I should begin by saying, wow, it was a pain to see this movie. Husband and I tried to go to the last matinee today and it was sold out even though we were there 20 minutes before the showing. Proves what we know. We bought tickets for the 7 o’clock and got back to the theater by 6. We we still about 25th in line.
This is serious business, folks.
I should begin by disclosing my positionality on such films. I have, to quote a dear friend, “a sensitive psyche.” I don’t like watching people or animals get killed, tortured, or injured. It brings me no pleasure. I understand that if I avoided such content completely, I would be left with How to Lose a Guy in Ten Days and the Winnie the Pooh series, and I like both of those options, but sometimes I just want a little more. So, I am willing to tolerate some things that I find abominable in order to, you know, complicate the story and make the redemption all the more significant or something like that.
This movie was hard on me. I felt sweaty and exhausted when I left,without any cardiovascular benefits. I was tense for nearly the entire 2 hours and 40 minutes of the film’s run time. So. Much. Stress. And. Violence.
I thought the movie was, as everyone is repeating, visually stunning. The 3-D was marvelously employed and the set design and cinematics worthy of applause. It was a joy to watch the forest scenes, despite their unavoidable resonances with Fern Gully, Pocahontas, and The Lion King. Which brings me to my next point.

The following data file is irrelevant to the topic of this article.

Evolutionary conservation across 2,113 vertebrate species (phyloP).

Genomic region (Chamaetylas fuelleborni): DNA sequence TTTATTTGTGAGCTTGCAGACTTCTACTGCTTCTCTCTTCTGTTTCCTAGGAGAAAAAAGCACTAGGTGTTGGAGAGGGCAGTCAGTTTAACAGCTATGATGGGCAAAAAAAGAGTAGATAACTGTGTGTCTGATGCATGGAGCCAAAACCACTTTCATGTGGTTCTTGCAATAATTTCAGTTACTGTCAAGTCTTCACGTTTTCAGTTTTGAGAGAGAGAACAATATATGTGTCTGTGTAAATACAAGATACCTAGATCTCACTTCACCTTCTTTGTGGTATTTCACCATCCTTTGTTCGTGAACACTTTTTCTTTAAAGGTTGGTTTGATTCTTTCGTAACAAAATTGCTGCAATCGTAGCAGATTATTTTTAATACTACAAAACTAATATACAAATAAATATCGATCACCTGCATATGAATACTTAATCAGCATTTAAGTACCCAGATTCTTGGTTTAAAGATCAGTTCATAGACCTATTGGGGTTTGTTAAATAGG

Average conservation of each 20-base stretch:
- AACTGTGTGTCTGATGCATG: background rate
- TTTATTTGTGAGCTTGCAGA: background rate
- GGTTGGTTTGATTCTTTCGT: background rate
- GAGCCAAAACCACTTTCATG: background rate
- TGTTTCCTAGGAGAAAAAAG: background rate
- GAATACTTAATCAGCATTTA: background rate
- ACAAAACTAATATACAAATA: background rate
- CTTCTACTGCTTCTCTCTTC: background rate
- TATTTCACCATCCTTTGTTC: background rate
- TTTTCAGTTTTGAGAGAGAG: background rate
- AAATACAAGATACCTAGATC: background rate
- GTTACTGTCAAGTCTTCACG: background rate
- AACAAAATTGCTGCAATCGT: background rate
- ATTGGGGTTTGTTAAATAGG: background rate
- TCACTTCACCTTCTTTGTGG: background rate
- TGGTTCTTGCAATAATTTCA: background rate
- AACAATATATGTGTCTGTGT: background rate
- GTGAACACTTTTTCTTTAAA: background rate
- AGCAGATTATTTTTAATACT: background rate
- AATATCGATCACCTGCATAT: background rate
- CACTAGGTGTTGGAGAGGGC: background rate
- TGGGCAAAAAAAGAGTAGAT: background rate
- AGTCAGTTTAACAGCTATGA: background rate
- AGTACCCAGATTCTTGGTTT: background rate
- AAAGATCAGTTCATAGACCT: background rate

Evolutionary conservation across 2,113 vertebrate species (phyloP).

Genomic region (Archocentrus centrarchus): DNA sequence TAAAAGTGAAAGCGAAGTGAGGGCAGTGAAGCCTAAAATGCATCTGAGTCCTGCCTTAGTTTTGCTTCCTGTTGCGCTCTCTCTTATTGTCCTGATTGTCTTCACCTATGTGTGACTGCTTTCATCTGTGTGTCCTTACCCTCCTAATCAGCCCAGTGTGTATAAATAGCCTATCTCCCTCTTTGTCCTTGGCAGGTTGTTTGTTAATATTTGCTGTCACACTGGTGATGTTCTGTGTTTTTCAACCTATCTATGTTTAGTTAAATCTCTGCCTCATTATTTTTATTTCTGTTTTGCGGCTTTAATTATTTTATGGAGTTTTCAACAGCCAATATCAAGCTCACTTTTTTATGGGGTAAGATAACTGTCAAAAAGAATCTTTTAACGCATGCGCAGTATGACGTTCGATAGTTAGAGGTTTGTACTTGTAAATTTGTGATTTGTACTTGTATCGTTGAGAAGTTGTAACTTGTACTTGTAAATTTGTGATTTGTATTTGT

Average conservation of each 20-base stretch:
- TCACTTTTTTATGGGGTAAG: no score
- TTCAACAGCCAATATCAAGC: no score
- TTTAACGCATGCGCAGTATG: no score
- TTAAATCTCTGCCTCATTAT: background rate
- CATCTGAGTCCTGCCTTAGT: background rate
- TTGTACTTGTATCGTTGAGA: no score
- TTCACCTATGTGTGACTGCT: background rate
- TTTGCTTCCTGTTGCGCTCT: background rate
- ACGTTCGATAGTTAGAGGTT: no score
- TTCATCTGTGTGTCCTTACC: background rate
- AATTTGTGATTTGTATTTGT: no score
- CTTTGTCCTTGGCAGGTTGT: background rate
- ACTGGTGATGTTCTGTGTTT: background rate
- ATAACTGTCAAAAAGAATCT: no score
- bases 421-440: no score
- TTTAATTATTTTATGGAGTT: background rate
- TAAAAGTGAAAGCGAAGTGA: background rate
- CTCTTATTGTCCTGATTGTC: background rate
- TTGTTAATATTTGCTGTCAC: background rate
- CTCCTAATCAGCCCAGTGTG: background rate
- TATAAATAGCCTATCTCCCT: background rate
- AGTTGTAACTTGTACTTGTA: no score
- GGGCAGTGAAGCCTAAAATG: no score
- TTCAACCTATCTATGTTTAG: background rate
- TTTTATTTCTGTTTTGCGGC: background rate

I’ve been having lots of conversations recently about our culture’s tendency to eroticize, obsess over, and commercialize difference. And the people groups we as white North Americans most assign difference to, and extrapolate our white guilt from, are Native Americans (proximity–geographically and historically) and Africans (visibility and convenience). The defining characteristics of the Na’vi are obviously derived from these two people groups.
The film breaks no new ground in exploring ideas of difference or power structures. Instead, it relies on old tropes (see Disney films above) and codes to fill in any narrative gaps. This is a major weakness of the film. Simply reconstructing and emphasizing the binaries of good and evil, raced and non-raced, naturalized and alien, colonizer and colonized, further no important discussions and just reify the powers inherent in such structures of identity and understanding present from the start.
I wish the story had been more complicated. I wish the central romance had not just been sort of a Simba/Nala rip-off (even the main “mating” scene is THE SAME). I wish I hadn’t left the theater feeling slightly skeeved out. I wish I hadn’t had to pay an extra $3.50 just for the stupid plastic 3-D glasses (but, like I said, the visuals were great). I wish there had been more nuance and more play with the concept of “the avatar,” especially considering today’s undeniable cultural correlation with MMOs such as World of Warcraft and Half Life. I wish James Cameron had taken a bit more initiative and been bolder in the politics of the film because the tired, old, military man versus the cool, young, scorned soldier (even the way in which he refers to himself over and over as “a warrior” is laughable and pitiable) feels stale. I wish the film had taken more risks.
I’m still processing the movie and may have more to say later, so I reserve the right to edit my initial opinions, but I do think they are important just because they are my initial opinions. Thoughts?
Image via Reel Movie News